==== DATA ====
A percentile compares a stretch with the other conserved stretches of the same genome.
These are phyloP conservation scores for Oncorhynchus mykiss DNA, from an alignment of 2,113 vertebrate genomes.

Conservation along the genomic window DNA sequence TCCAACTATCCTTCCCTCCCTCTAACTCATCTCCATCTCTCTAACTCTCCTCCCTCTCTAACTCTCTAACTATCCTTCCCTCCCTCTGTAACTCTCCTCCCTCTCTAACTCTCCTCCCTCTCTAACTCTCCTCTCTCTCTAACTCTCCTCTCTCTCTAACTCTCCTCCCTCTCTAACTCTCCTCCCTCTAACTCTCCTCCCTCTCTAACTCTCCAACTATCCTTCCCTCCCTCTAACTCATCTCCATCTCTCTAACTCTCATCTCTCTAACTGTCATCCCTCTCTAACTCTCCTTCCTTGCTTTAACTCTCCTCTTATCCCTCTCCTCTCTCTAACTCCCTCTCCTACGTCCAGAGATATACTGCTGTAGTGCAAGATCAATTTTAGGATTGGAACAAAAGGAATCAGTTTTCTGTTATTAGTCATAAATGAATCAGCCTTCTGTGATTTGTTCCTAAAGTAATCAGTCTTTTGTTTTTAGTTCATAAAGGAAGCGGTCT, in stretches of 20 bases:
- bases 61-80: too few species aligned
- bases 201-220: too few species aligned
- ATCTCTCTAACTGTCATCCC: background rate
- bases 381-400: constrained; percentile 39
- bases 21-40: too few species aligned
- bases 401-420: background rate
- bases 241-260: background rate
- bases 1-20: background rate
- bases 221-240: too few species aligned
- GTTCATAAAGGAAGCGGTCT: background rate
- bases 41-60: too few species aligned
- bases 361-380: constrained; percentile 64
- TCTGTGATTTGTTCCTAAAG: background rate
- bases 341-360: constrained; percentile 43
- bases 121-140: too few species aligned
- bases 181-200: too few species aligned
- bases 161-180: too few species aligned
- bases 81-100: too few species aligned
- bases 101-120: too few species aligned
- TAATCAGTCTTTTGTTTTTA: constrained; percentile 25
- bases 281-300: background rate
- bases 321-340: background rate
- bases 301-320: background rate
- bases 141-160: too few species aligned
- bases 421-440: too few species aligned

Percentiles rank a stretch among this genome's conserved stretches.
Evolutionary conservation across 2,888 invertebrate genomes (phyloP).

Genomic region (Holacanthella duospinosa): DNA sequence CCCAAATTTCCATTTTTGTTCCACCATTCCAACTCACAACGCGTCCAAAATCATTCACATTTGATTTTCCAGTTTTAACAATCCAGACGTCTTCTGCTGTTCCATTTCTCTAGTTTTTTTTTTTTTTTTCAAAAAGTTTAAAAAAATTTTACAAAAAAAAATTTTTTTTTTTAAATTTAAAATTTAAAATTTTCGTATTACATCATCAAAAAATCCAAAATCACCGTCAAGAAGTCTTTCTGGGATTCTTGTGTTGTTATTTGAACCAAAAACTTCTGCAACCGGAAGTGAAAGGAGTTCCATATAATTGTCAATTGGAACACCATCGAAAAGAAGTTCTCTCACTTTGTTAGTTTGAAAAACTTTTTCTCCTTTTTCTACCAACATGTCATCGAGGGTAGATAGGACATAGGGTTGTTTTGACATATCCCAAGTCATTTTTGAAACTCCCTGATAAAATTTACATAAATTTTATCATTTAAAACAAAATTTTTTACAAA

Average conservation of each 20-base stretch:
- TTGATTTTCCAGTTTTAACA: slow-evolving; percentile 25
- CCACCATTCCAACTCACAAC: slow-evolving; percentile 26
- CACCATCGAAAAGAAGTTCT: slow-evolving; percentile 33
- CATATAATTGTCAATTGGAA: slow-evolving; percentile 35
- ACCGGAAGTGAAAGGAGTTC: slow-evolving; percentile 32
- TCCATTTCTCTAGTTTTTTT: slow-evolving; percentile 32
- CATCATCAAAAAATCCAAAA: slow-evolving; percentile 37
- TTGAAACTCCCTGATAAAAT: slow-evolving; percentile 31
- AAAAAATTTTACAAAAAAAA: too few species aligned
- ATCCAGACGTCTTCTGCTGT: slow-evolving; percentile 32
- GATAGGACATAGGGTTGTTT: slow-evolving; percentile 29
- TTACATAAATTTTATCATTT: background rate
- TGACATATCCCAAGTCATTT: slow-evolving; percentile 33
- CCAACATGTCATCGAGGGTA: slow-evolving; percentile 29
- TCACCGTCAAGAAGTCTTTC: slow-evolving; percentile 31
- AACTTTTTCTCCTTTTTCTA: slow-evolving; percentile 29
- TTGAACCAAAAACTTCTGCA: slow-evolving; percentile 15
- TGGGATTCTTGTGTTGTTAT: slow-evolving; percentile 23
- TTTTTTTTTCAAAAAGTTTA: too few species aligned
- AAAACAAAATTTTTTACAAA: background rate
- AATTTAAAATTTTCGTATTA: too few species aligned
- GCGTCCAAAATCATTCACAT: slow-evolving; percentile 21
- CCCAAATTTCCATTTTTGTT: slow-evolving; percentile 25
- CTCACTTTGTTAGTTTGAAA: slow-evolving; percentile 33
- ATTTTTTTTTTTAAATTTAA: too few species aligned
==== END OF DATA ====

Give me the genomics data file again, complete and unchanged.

A percentile compares a stretch with the other conserved stretches of the same genome.
These are phyloP conservation scores for Oncorhynchus mykiss DNA, from an alignment of 2,113 vertebrate genomes.

Conservation along the genomic window DNA sequence TCCAACTATCCTTCCCTCCCTCTAACTCATCTCCATCTCTCTAACTCTCCTCCCTCTCTAACTCTCTAACTATCCTTCCCTCCCTCTGTAACTCTCCTCCCTCTCTAACTCTCCTCCCTCTCTAACTCTCCTCTCTCTCTAACTCTCCTCTCTCTCTAACTCTCCTCCCTCTCTAACTCTCCTCCCTCTAACTCTCCTCCCTCTCTAACTCTCCAACTATCCTTCCCTCCCTCTAACTCATCTCCATCTCTCTAACTCTCATCTCTCTAACTGTCATCCCTCTCTAACTCTCCTTCCTTGCTTTAACTCTCCTCTTATCCCTCTCCTCTCTCTAACTCCCTCTCCTACGTCCAGAGATATACTGCTGTAGTGCAAGATCAATTTTAGGATTGGAACAAAAGGAATCAGTTTTCTGTTATTAGTCATAAATGAATCAGCCTTCTGTGATTTGTTCCTAAAGTAATCAGTCTTTTGTTTTTAGTTCATAAAGGAAGCGGTCT, in stretches of 20 bases:
- bases 61-80: too few species aligned
- bases 201-220: too few species aligned
- ATCTCTCTAACTGTCATCCC: background rate
- bases 381-400: constrained; percentile 39
- bases 21-40: too few species aligned
- bases 401-420: background rate
- bases 241-260: background rate
- bases 1-20: background rate
- bases 221-240: too few species aligned
- GTTCATAAAGGAAGCGGTCT: background rate
- bases 41-60: too few species aligned
- bases 361-380: constrained; percentile 64
- TCTGTGATTTGTTCCTAAAG: background rate
- bases 341-360: constrained; percentile 43
- bases 121-140: too few species aligned
- bases 181-200: too few species aligned
- bases 161-180: too few species aligned
- bases 81-100: too few species aligned
- bases 101-120: too few species aligned
- TAATCAGTCTTTTGTTTTTA: constrained; percentile 25
- bases 281-300: background rate
- bases 321-340: background rate
- bases 301-320: background rate
- bases 141-160: too few species aligned
- bases 421-440: too few species aligned

Percentiles rank a stretch among this genome's conserved stretches.
Evolutionary conservation across 2,888 invertebrate genomes (phyloP).

Genomic region (Holacanthella duospinosa): DNA sequence CCCAAATTTCCATTTTTGTTCCACCATTCCAACTCACAACGCGTCCAAAATCATTCACATTTGATTTTCCAGTTTTAACAATCCAGACGTCTTCTGCTGTTCCATTTCTCTAGTTTTTTTTTTTTTTTTCAAAAAGTTTAAAAAAATTTTACAAAAAAAAATTTTTTTTTTTAAATTTAAAATTTAAAATTTTCGTATTACATCATCAAAAAATCCAAAATCACCGTCAAGAAGTCTTTCTGGGATTCTTGTGTTGTTATTTGAACCAAAAACTTCTGCAACCGGAAGTGAAAGGAGTTCCATATAATTGTCAATTGGAACACCATCGAAAAGAAGTTCTCTCACTTTGTTAGTTTGAAAAACTTTTTCTCCTTTTTCTACCAACATGTCATCGAGGGTAGATAGGACATAGGGTTGTTTTGACATATCCCAAGTCATTTTTGAAACTCCCTGATAAAATTTACATAAATTTTATCATTTAAAACAAAATTTTTTACAAA

Average conservation of each 20-base stretch:
- TTGATTTTCCAGTTTTAACA: slow-evolving; percentile 25
- CCACCATTCCAACTCACAAC: slow-evolving; percentile 26
- CACCATCGAAAAGAAGTTCT: slow-evolving; percentile 33
- CATATAATTGTCAATTGGAA: slow-evolving; percentile 35
- ACCGGAAGTGAAAGGAGTTC: slow-evolving; percentile 32
- TCCATTTCTCTAGTTTTTTT: slow-evolving; percentile 32
- CATCATCAAAAAATCCAAAA: slow-evolving; percentile 37
- TTGAAACTCCCTGATAAAAT: slow-evolving; percentile 31
- AAAAAATTTTACAAAAAAAA: too few species aligned
- ATCCAGACGTCTTCTGCTGT: slow-evolving; percentile 32
- GATAGGACATAGGGTTGTTT: slow-evolving; percentile 29
- TTACATAAATTTTATCATTT: background rate
- TGACATATCCCAAGTCATTT: slow-evolving; percentile 33
- CCAACATGTCATCGAGGGTA: slow-evolving; percentile 29
- TCACCGTCAAGAAGTCTTTC: slow-evolving; percentile 31
- AACTTTTTCTCCTTTTTCTA: slow-evolving; percentile 29
- TTGAACCAAAAACTTCTGCA: slow-evolving; percentile 15
- TGGGATTCTTGTGTTGTTAT: slow-evolving; percentile 23
- TTTTTTTTTCAAAAAGTTTA: too few species aligned
- AAAACAAAATTTTTTACAAA: background rate
- AATTTAAAATTTTCGTATTA: too few species aligned
- GCGTCCAAAATCATTCACAT: slow-evolving; percentile 21
- CCCAAATTTCCATTTTTGTT: slow-evolving; percentile 25
- CTCACTTTGTTAGTTTGAAA: slow-evolving; percentile 33
- ATTTTTTTTTTTAAATTTAA: too few species aligned